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Originally 1 and 2 Samuel were one book. We think they were divided by the Greek translators ( the Septuagint) to have scrolls that were easier to handle. In the Septuagint and the Hebrew Bible, 1 and 2 Samuel and 1 and 2 Kings are called 1,2,3,4 Kingdoms.

First and Second Samuel tell the story of an important time in Israel’s history. At the beginning of 1 Samuel, Israel is in disarray as a set of tribes loosely joined together and at risk from both external ( Philistines) and internal (priestly corruption) threats. By the end of 2 Samuel the monarchy is established under the leadership David. The story is set roughly between 1050 and 1000 BC. As with other Biblical books we have studied the final form of 1 Samuel took place later sometime around the Babylonian Exile (568 BC). Some scholars date the text just before the Exile, some during the Exile and some just afterward.

The books not only tell  a historical narrative but also tell the stories of individuals that people still read and talk about- Samuel, Saul, David, Hannah, Eli, Jonathan, Bathsheba, Nathan, Tamar, Absalom and so on.

The process of composition of 1 and 2 Samuel is complex and there are a variety of positions taken by scholars. For more information about the history of the text’s composition, see Bruce C. Birch, ****. For our purposes it is sufficient to realize that modern scholarship works with the text in several ways. It looks at the historical development of the text (i.e. discovering which parts are earlier, which are later, what theological and world view shaped those texts and how they are joined together). Also scholars study the final form of the text with an emphasis on its literary structure. Other scholars focus on the theological issues and ideas presented in the text. How Israel’s effort to theologically interpret it’s historical situation and social realities are reflected in the text. All of these approaches have merit.

We will take notice of some independent literary units that make up 1 and 2 Samuel. We will also notice the role prophets play in this story and we’ll notice where deuteronomistic language and theology are present. We will also need to think some about the historical and social situation of the times.

As Birch writes, “The narratives in 1 and 2 Samuel are not historical in the sense of our modern positivistic understandings of history. Rather, they blend historical realism with artistic and theological imagination. Attention to the imaginative elements of these narratives has led some to miss the historically realistic style by which these narratives depict the nature of this historical crisis and social transformation. Likewise, the historically realistic style has led others mistakenly to treat the books of Samuel as history writing and to overlook the artistic and imaginative freedom with which many elements of the story have been shaped.” (Birch, 957)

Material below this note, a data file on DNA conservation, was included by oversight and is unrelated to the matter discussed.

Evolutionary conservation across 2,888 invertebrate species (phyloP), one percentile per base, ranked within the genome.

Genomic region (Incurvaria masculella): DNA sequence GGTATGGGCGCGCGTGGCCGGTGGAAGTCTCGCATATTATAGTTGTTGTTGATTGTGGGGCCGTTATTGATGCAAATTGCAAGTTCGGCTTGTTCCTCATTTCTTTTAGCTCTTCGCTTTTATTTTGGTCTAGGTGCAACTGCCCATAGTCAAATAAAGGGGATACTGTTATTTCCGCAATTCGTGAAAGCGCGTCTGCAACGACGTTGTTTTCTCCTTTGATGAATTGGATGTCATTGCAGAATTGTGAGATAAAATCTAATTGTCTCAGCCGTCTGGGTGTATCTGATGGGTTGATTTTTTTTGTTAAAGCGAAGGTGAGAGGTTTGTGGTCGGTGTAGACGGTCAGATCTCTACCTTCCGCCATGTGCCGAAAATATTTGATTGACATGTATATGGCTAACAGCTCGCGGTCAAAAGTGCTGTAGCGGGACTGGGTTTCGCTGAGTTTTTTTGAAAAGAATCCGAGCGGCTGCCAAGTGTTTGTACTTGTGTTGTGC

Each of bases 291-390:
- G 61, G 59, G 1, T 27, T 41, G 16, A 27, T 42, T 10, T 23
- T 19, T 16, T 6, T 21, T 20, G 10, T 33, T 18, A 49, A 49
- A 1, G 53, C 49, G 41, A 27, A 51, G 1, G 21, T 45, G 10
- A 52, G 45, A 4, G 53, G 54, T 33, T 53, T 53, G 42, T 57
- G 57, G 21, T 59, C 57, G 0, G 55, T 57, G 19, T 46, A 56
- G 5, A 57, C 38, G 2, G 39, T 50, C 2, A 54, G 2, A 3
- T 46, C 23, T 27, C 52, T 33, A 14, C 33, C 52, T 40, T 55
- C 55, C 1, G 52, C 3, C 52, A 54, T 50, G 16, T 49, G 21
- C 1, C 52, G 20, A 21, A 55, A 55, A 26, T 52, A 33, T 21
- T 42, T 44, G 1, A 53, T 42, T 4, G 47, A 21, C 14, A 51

The final form of the text also displays some of the disagreements and tensions of the time. Mainly these books affirm and legitimate the monarchy and economic systems but not uniformly. There are parts of the narrative which tell of the resistance to these changes.

As always, we will want to be attentive to where and how God is at work. What does Israel think and believe God to be doing and how?

An Outline of First Samuel ( from Birch)

A. 1 Samuel 1:1-7:17 Samuel and the Crisis of Israel

 1:1-4:1a Samuel and the Word of the Lord

4:1b- 7:1 The Philistine Crisis and the Capture of the Ark

B. 1 Samuel 8:1-15:35 The Kingship of Saul

8:1-22 Demand and Warning

9:1-11:15 Saul becomes King

12:1-25 Saul’s Address to Israel

13:1-15:35 The Exploits and Rejection of Saul

C. 1 Samuel 16:1-31:13 The Rise of David and the Decline of Saul

16:1-13 The Anointing of David

16:14-23 David Is Introduced to Saul’s Court

17:1-58 David Defeats Goliath

18:1-20:42 David and the Household of Saul

21:1-26:25 David as Fugitive

27:1-28:2 David in the Service of the Philistines

28:3-25 Saul and the Ghost of Samuel

29:1-11 David Dismissed from the Battle with Saul

30:1-31 David and the Amalekite Raid on Ziklag

31:1- 13 The Battle of Gilboa and the Death of Saul

Read More About It:

Here are several good sources to aid your reading of 1 Samuel

Anderson, Bernhard W., Katheryn Pfister Darr, Understanding the Old Testament Abridged fourth Edition. (Upper Saddle River,New Jersey: Prentice Hall) 1998.

Birch, Bruce C., “The First and Second Books of Samuel, in  The New Interpreter’s Bible, Volume 2 Keck, Leander E., ed. (Nashville”Abingdon Press) 1994.

Cohn, Robert L. “1 Samuel” in  HarperCollins Bible Commentary Mays, James L. ed.(San Francisco: HarperSanFrancisco) 2000.

McKenzie, Steven L, “1 Samuel”  in The New Oxford Annotated Bible with the Aporcryphal/Deuterocanonical Books, Fully Revised 4 th Edition,  Michael Cougan, ed. (New York:Oxford University Press) 2010.

Stinespring, William F. and Burke O. Long “1 Samuel” in The New Oxford Annotated Bible with the Apocryphal/Deuterocanonical Books Metzger, Bruce M., Roland E. Murphy, eds.(New York: Oxford University Press) 1994.

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